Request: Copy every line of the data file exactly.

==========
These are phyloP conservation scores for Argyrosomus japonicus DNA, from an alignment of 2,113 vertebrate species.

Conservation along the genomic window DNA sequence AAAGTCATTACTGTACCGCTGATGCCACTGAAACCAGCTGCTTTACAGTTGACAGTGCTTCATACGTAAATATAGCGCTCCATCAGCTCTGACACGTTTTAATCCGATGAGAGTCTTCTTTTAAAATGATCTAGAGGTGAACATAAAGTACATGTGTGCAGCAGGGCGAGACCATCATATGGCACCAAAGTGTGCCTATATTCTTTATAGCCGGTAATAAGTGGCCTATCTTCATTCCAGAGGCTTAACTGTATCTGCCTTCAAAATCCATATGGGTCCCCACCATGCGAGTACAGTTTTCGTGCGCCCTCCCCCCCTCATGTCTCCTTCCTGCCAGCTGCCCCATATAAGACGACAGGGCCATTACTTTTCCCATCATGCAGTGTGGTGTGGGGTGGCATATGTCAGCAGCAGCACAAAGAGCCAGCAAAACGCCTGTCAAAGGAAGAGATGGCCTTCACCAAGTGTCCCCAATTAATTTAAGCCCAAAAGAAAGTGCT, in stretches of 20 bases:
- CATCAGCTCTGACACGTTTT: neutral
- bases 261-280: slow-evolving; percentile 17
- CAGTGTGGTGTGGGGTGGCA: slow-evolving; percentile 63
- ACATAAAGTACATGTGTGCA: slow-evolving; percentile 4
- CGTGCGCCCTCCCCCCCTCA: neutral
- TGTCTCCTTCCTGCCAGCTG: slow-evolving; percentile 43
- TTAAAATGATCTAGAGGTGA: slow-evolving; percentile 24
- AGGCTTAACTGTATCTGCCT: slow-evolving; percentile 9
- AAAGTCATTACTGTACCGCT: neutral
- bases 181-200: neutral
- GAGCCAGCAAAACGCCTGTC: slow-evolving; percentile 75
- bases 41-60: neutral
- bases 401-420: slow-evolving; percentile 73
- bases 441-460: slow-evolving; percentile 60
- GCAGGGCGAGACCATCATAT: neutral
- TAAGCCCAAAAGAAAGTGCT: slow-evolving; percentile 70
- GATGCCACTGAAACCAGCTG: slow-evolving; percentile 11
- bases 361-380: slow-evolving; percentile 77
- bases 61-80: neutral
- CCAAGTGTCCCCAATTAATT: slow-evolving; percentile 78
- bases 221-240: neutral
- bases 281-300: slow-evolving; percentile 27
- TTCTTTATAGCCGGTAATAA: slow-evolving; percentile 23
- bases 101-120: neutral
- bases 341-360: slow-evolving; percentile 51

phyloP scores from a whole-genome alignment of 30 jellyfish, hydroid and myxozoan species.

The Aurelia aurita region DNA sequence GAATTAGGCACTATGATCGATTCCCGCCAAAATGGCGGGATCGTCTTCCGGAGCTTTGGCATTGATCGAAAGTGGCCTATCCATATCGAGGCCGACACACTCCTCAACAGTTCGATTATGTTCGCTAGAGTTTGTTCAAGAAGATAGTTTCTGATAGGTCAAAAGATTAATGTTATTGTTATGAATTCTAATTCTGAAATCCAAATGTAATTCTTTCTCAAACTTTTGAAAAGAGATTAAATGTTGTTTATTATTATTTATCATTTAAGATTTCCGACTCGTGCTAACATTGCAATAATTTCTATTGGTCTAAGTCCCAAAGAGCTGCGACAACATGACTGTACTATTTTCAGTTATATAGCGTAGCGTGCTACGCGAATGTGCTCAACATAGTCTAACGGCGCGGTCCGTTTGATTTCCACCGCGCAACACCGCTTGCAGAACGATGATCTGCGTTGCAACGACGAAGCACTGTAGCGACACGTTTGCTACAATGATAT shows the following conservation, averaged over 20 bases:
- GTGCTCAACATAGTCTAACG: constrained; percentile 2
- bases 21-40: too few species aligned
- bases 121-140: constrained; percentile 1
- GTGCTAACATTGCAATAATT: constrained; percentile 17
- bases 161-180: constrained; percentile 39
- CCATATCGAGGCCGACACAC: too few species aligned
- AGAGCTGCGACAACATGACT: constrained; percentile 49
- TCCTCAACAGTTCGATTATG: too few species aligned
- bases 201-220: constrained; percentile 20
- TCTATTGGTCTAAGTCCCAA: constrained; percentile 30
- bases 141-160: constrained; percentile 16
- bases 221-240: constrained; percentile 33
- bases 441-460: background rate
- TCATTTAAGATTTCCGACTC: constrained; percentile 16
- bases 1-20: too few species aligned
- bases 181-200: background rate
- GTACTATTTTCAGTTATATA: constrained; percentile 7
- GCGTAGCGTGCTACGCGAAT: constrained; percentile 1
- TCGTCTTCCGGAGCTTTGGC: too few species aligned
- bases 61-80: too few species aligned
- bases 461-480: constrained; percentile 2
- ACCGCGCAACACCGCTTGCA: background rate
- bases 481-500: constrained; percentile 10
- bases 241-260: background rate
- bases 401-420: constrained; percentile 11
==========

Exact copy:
These are phyloP conservation scores for Argyrosomus japonicus DNA, from an alignment of 2,113 vertebrate species.

Conservation along the genomic window DNA sequence AAAGTCATTACTGTACCGCTGATGCCACTGAAACCAGCTGCTTTACAGTTGACAGTGCTTCATACGTAAATATAGCGCTCCATCAGCTCTGACACGTTTTAATCCGATGAGAGTCTTCTTTTAAAATGATCTAGAGGTGAACATAAAGTACATGTGTGCAGCAGGGCGAGACCATCATATGGCACCAAAGTGTGCCTATATTCTTTATAGCCGGTAATAAGTGGCCTATCTTCATTCCAGAGGCTTAACTGTATCTGCCTTCAAAATCCATATGGGTCCCCACCATGCGAGTACAGTTTTCGTGCGCCCTCCCCCCCTCATGTCTCCTTCCTGCCAGCTGCCCCATATAAGACGACAGGGCCATTACTTTTCCCATCATGCAGTGTGGTGTGGGGTGGCATATGTCAGCAGCAGCACAAAGAGCCAGCAAAACGCCTGTCAAAGGAAGAGATGGCCTTCACCAAGTGTCCCCAATTAATTTAAGCCCAAAAGAAAGTGCT, in stretches of 20 bases:
- CATCAGCTCTGACACGTTTT: neutral
- bases 261-280: slow-evolving; percentile 17
- CAGTGTGGTGTGGGGTGGCA: slow-evolving; percentile 63
- ACATAAAGTACATGTGTGCA: slow-evolving; percentile 4
- CGTGCGCCCTCCCCCCCTCA: neutral
- TGTCTCCTTCCTGCCAGCTG: slow-evolving; percentile 43
- TTAAAATGATCTAGAGGTGA: slow-evolving; percentile 24
- AGGCTTAACTGTATCTGCCT: slow-evolving; percentile 9
- AAAGTCATTACTGTACCGCT: neutral
- bases 181-200: neutral
- GAGCCAGCAAAACGCCTGTC: slow-evolving; percentile 75
- bases 41-60: neutral
- bases 401-420: slow-evolving; percentile 73
- bases 441-460: slow-evolving; percentile 60
- GCAGGGCGAGACCATCATAT: neutral
- TAAGCCCAAAAGAAAGTGCT: slow-evolving; percentile 70
- GATGCCACTGAAACCAGCTG: slow-evolving; percentile 11
- bases 361-380: slow-evolving; percentile 77
- bases 61-80: neutral
- CCAAGTGTCCCCAATTAATT: slow-evolving; percentile 78
- bases 221-240: neutral
- bases 281-300: slow-evolving; percentile 27
- TTCTTTATAGCCGGTAATAA: slow-evolving; percentile 23
- bases 101-120: neutral
- bases 341-360: slow-evolving; percentile 51

phyloP scores from a whole-genome alignment of 30 jellyfish, hydroid and myxozoan species.

The Aurelia aurita region DNA sequence GAATTAGGCACTATGATCGATTCCCGCCAAAATGGCGGGATCGTCTTCCGGAGCTTTGGCATTGATCGAAAGTGGCCTATCCATATCGAGGCCGACACACTCCTCAACAGTTCGATTATGTTCGCTAGAGTTTGTTCAAGAAGATAGTTTCTGATAGGTCAAAAGATTAATGTTATTGTTATGAATTCTAATTCTGAAATCCAAATGTAATTCTTTCTCAAACTTTTGAAAAGAGATTAAATGTTGTTTATTATTATTTATCATTTAAGATTTCCGACTCGTGCTAACATTGCAATAATTTCTATTGGTCTAAGTCCCAAAGAGCTGCGACAACATGACTGTACTATTTTCAGTTATATAGCGTAGCGTGCTACGCGAATGTGCTCAACATAGTCTAACGGCGCGGTCCGTTTGATTTCCACCGCGCAACACCGCTTGCAGAACGATGATCTGCGTTGCAACGACGAAGCACTGTAGCGACACGTTTGCTACAATGATAT shows the following conservation, averaged over 20 bases:
- GTGCTCAACATAGTCTAACG: constrained; percentile 2
- bases 21-40: too few species aligned
- bases 121-140: constrained; percentile 1
- GTGCTAACATTGCAATAATT: constrained; percentile 17
- bases 161-180: constrained; percentile 39
- CCATATCGAGGCCGACACAC: too few species aligned
- AGAGCTGCGACAACATGACT: constrained; percentile 49
- TCCTCAACAGTTCGATTATG: too few species aligned
- bases 201-220: constrained; percentile 20
- TCTATTGGTCTAAGTCCCAA: constrained; percentile 30
- bases 141-160: constrained; percentile 16
- bases 221-240: constrained; percentile 33
- bases 441-460: background rate
- TCATTTAAGATTTCCGACTC: constrained; percentile 16
- bases 1-20: too few species aligned
- bases 181-200: background rate
- GTACTATTTTCAGTTATATA: constrained; percentile 7
- GCGTAGCGTGCTACGCGAAT: constrained; percentile 1
- TCGTCTTCCGGAGCTTTGGC: too few species aligned
- bases 61-80: too few species aligned
- bases 461-480: constrained; percentile 2
- ACCGCGCAACACCGCTTGCA: background rate
- bases 481-500: constrained; percentile 10
- bases 241-260: background rate
- bases 401-420: constrained; percentile 11